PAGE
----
Republicans want to shrink government. But their core voters benefit from assistance, like the Supplemental Nutrition Assistance Program, the most.
His plans have been complicated by virtually every counterforce, at home and abroad, that can limit a president.
The very parts of the Affordable Care Act that Republicans see as government overreach are the parts that make insurance more affordable for their base.
Immigrants in the United States are slowly moving from big-city melting pots into traditionally GOP territory—posing an electoral challenge to lawmakers who haven’t opposed the president’s policies.
The president could accelerate the demographic divides between Democratic and Republican districts.
It’s not just large metropolises, with their globally integrated economies, that could feel the effects. Small to midsized cities could feel some pain, too.
An Atlantic analysis finds that congressional districts’ racial makeup, and their residents’ level of education, largely determines which party represents them in the House.
If they evolve into a sustained movement, the women’s marches could reorient the Democratic Party the way the circa-2009 conservative movement changed the GOP.
The 45th President’s inaugural address encapsulated the risky gamble the Republican Party is taking on his combative approach.
Unlike past presidents-elect, Donald Trump hasn’t expanded his support since the election. His belligerent attitude toward his critics may be one reason why.
Can Republicans repeal Obamacare without imposing the greatest costs on the older, white, blue-collar voters who put Trump into office?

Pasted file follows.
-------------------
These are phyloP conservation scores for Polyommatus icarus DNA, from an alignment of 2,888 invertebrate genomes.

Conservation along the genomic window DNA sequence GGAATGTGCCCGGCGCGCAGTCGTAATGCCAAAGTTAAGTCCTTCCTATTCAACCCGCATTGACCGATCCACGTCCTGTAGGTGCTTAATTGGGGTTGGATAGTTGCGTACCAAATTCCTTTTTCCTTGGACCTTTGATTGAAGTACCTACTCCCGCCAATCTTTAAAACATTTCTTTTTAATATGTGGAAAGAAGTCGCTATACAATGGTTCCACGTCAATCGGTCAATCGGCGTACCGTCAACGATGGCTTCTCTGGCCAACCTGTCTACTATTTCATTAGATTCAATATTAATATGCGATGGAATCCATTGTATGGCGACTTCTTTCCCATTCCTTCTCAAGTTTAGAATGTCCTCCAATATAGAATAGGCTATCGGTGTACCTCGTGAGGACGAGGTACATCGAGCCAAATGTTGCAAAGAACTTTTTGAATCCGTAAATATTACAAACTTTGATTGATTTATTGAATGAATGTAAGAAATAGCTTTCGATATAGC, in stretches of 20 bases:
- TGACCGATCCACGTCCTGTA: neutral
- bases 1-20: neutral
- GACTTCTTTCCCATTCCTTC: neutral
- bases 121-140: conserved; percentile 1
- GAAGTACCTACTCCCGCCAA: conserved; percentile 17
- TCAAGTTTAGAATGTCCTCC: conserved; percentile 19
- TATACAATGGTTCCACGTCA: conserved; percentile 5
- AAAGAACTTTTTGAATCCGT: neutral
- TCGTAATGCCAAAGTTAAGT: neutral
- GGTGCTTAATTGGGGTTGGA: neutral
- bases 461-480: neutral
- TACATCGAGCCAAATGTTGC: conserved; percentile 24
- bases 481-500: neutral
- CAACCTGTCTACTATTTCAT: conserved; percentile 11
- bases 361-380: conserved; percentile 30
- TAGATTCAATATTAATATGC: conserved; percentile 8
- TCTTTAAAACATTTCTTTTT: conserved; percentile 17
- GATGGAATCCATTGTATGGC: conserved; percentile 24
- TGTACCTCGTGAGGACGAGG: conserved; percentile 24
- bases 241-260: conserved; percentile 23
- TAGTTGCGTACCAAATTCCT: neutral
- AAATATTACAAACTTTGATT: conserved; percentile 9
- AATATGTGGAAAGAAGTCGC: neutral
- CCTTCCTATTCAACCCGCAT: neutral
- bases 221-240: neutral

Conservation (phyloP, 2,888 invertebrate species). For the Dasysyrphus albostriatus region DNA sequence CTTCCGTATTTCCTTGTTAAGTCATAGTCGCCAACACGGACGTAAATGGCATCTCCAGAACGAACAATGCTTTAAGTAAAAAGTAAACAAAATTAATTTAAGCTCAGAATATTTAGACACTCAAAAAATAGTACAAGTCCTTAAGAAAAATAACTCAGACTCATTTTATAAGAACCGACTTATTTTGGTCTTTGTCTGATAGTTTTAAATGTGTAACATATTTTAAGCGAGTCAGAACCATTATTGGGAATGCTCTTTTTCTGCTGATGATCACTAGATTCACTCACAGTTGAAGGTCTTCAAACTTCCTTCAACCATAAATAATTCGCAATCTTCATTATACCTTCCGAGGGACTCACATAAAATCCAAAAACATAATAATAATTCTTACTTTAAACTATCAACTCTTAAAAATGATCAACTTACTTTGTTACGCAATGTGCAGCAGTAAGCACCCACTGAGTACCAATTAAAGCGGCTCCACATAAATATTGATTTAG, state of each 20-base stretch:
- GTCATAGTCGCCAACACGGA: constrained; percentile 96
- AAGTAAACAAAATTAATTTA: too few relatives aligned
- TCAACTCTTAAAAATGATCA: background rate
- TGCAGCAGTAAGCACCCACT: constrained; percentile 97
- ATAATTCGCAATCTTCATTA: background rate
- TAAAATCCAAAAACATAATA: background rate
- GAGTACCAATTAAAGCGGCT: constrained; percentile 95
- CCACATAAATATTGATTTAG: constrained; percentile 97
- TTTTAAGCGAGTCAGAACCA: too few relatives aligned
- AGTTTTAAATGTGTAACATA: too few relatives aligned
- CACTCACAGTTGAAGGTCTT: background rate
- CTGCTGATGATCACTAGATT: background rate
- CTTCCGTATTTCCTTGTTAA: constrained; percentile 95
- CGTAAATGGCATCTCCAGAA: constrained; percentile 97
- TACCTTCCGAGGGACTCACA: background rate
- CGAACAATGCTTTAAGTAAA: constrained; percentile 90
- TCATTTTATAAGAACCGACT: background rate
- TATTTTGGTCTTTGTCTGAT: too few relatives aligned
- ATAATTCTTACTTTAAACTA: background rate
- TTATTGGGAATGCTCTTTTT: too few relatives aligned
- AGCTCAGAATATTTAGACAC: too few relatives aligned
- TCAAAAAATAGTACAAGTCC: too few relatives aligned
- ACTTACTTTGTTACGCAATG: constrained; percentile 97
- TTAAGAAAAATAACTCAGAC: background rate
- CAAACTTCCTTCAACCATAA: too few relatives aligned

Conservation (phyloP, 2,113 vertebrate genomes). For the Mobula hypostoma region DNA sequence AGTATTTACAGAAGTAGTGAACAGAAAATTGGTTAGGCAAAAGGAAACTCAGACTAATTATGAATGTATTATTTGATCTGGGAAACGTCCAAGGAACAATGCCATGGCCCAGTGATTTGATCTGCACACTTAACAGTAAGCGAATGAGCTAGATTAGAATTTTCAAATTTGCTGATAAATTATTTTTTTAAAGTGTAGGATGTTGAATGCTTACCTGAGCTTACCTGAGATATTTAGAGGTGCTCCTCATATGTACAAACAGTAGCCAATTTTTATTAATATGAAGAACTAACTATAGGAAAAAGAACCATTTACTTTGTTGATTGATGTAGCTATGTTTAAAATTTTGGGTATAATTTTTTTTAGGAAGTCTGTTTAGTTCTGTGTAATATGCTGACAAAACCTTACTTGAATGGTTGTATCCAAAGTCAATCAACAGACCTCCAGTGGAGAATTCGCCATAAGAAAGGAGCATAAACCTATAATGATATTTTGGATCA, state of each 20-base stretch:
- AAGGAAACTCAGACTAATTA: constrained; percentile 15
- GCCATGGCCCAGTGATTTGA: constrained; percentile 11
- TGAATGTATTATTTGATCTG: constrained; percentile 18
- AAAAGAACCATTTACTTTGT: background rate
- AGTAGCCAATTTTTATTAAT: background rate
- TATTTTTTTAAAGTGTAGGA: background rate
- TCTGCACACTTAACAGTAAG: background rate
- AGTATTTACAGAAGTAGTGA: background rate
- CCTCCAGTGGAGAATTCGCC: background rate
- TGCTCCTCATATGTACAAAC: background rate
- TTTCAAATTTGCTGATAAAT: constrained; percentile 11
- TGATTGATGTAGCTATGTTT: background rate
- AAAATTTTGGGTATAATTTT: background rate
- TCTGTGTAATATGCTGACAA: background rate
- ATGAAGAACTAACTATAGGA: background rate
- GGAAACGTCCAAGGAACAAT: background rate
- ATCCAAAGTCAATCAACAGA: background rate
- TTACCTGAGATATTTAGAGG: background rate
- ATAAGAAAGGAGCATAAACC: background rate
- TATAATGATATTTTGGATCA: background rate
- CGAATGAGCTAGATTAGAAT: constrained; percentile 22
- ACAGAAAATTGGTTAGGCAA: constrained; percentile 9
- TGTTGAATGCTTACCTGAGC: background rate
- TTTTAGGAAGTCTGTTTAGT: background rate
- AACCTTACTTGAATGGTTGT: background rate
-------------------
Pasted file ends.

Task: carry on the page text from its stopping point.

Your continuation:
The outgoing president narrowed the party’s appeal in ways that helped the GOP. Democrats may need to widen it again if they hope to recover power.
The roots of Russia's political appeal in Europe and the United States
These voters overwhelmingly oppose the Affordable Care Act. Yet millions of them have gained health-care coverage under the law.
His tone and temperament haven’t changed since the campaign, and he’s poised to enter office with historically low approval ratings.
The states with the highest emissions levels mostly voted for the president-elect. Now, he’s selecting officials for his Cabinet who likely won’t try to reduce the use of fossil fuels.
The president-elect and Silicon Valley leaders are foils, with contrasting values, interests, and visions for the future.
A post-election survey has good news for the outgoing commander in chief—and suggests Republicans are optimistic about a GOP takeover of Washington.
A new survey suggests many might prefer a kind of multipolar Washington, with three distinct orbits of power checking each other.
Political parties there are benefiting from the same working-class alienation over demographic and economic change that helped the U.S. president-elect.